If you have built castles in the air, your work need not be lost; that is where they should be. Now put the foundations under them. – Henry David Thoreau
We spend our life until we’re twenty deciding what parts of our self to put into the bag, and we spend the rest of our lives trying to get them out again. – Robert Bly
Core issues are a universal feature of being human and afford us all the opportunity for continued growth and development if we are open to exploring their message and meaning in our lives. This is a big “if” because as the popular psychiatrist M. Scott Peck put it “mental health is a dedication to reality at all costs” – and the cost of growth is usually pain.
In fact, he goes on to add that “perhaps the best measure of a person’s greatness is the capacity for suffering.” For many of us we live in a world where avoiding pain and suffering has become second nature. Spacing out in front of the tube, spending countless hours surfing the web, and of course engaging in addictive behavior are all methods of avoiding what we don’t want to feel.
To experience pain is to feel it, and this takes us to the heart of core issues: emotional hygiene. Most people are very naive about the role emotions play in their life, and even more naive about recognizing that emotions are at the root of mental health and successful long-term addiction management.
Although approximately 80% of people suffering from addictive behavior never seek formal treatment, and many successfully decrease or stop their addictions, quite often core issues remain unchanged. One of the more common examples is the “dry drunk” who has stopped drinking but continues to exhibit many of the destructive behavior patterns.
Sadly, even those who seek professional treatment rarely have core issues addressed to any point of resolution. In fact, the lack of effectively treating core issues is among the most significant failures of our current treatment system, and directly related to continued relapse and multiple treatment episodes.
Evidence for unresolved core issues is pervasive and points to a disturbing trend: as a society (whether addicted or not) we are becoming increasingly unhealthy in mind, body and our connection with others. Core issues take many different forms, and can be the result of experiences that happen at any time in life.
More common and prevalent core issues:
Mental Health Disorders
Mental health disorders in large part reflect a breakdown of emotional hygiene. One in five adults meets criteria for a diagnosable mental disorder during the course of a year, with the most common problems being mood and anxiety disorders. Unfortunately, for many the issues remain untreated.
Numerous studies also indicate that both mood and anxiety disorders are on the rise. The National Institute of Health published a study showing the lifetime incidence of depression in adults tripling from the 1980’s to the 1990’s (explained in part by the dramatic increase in antidepressant medication use).
The prevalence of mental health disorders with substance use disorders (called dual diagnosis or co-occurring disorders) ranges from 55-85%. Successful long-term addiction management hinges on appropriately dealing with mental health problems.
Development Deficits & Constrictions
World-renowned developmental psychiatrist Stanley I. Greenspan has outlined six developmental stages that are critical to achieving mental health.
Six developmental stages:
- Ability to self-regulate attention and emotion
- Engage with others
- Show intention and purpose
- Make use of images
- Make use of ideas and symbols
- Think emotionally
In one of his most recent books, The Irreducible Needs Of Children: What Every Child Must Have To Grow, Learn, And Flourish, he outlines seven needs that support the development of the six stages.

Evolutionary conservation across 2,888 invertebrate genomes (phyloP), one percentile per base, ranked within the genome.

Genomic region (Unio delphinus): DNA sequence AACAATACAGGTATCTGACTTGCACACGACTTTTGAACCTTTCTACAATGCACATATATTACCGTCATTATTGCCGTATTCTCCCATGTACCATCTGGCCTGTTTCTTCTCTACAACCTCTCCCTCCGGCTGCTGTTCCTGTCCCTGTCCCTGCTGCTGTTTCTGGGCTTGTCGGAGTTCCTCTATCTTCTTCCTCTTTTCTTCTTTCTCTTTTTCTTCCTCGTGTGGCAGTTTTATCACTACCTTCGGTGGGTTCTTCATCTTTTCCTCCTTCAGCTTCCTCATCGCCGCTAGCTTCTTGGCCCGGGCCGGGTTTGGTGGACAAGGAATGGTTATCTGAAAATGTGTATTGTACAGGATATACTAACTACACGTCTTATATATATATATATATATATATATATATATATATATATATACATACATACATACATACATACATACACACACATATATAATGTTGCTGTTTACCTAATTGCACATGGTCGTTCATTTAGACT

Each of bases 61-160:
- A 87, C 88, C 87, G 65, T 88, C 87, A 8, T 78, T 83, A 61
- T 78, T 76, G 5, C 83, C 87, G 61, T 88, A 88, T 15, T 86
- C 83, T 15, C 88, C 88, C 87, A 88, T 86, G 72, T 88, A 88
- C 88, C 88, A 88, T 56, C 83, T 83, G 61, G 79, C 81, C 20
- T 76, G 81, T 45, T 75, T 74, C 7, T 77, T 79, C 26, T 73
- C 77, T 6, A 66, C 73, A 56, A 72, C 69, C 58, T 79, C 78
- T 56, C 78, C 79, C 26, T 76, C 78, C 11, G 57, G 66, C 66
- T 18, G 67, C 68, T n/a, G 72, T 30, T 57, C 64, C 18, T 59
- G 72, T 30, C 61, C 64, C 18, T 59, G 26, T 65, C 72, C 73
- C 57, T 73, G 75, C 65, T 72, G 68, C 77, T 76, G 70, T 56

Seven irreducible needs:
- Ongoing nurturing relationships
- Physical protection
- Safety and regulation
- Experiences tailored to individual differences
- Developmentally appropriate exercises
- Limit setting
- Stable, supportive communities and cultural continuity
- Future protected
Too often the roots of addictive behavior can be found in the unmet needs of children and teens. Developmental deficits and constrictions are among the most significant core issues that remain untreated.
- Are you able to refrain from alcohol or shooting drugs, but struggle to form healthy intimate relationships with others?
- Do you know how to read the nuances of emotional facial expressions and body language, or translate strong emotions in the body like anger/rage into thoughts that can rationally direct behavior?
If not, the key to long-term addiction management and mental health is addressing the developmental deficits and constrictions.
Core issues are very much related to the ability to initiate, develop and maintain healthy intimate relationships (see previous section).
According to the foremost authority on marriage in the world, Dr. John Gottman,
- 67% of 1st marriages will end in divorce over a 40 year period
- 43% will end in divorce over a 15 year period
These statistics, which have increased over the past few decades, simply reveal what we all know: maintaining a healthy intimate relationship is a lot of work. But the work of maintaining an intimate relationship is also the work of dealing with core issues, because in the end it is the “core issues” that end the relationship.
Divorce trends tell only part of the story. As a society we are becoming more disconnected despite the advent of computer technology. Face to face relationships and interactions are being replaced by e-mail and web cams. Chatting is done on-line instead of at the park or grocery store.
The gap between the “haves” and the “have-nots” has been increasing for years, leading to more gated communities and high-profile security systems. Following the events of September 11th there is evidence that instead of people coming together in more intimate ways, the patterns of disconnect and isolation continue.
Those who struggle with addiction usually find themselves isolated, alone and disconnected from society. Therefore, successful long-term management of addictive behavior necessitates learning to be in relationship with others.
Overweight & Obesity
We are in the midst of an epidemic, with about 55% of the adult American population being overweight or obese. has more than doubled.In fact, in the last twenty years the prevalence of obesity.
What does this have to do with core issues?
In the book Calm Energy: How People Regulate Mood with Food and Exercise Dr. Robert Thayer reviews the research on mood disorders, obesity and exercise and convincingly documents how moods are very often the trigger for overeating. In a review of over 50 scientific studies done by Richard Ganley he concluded that much of obesity is based on emotional eating.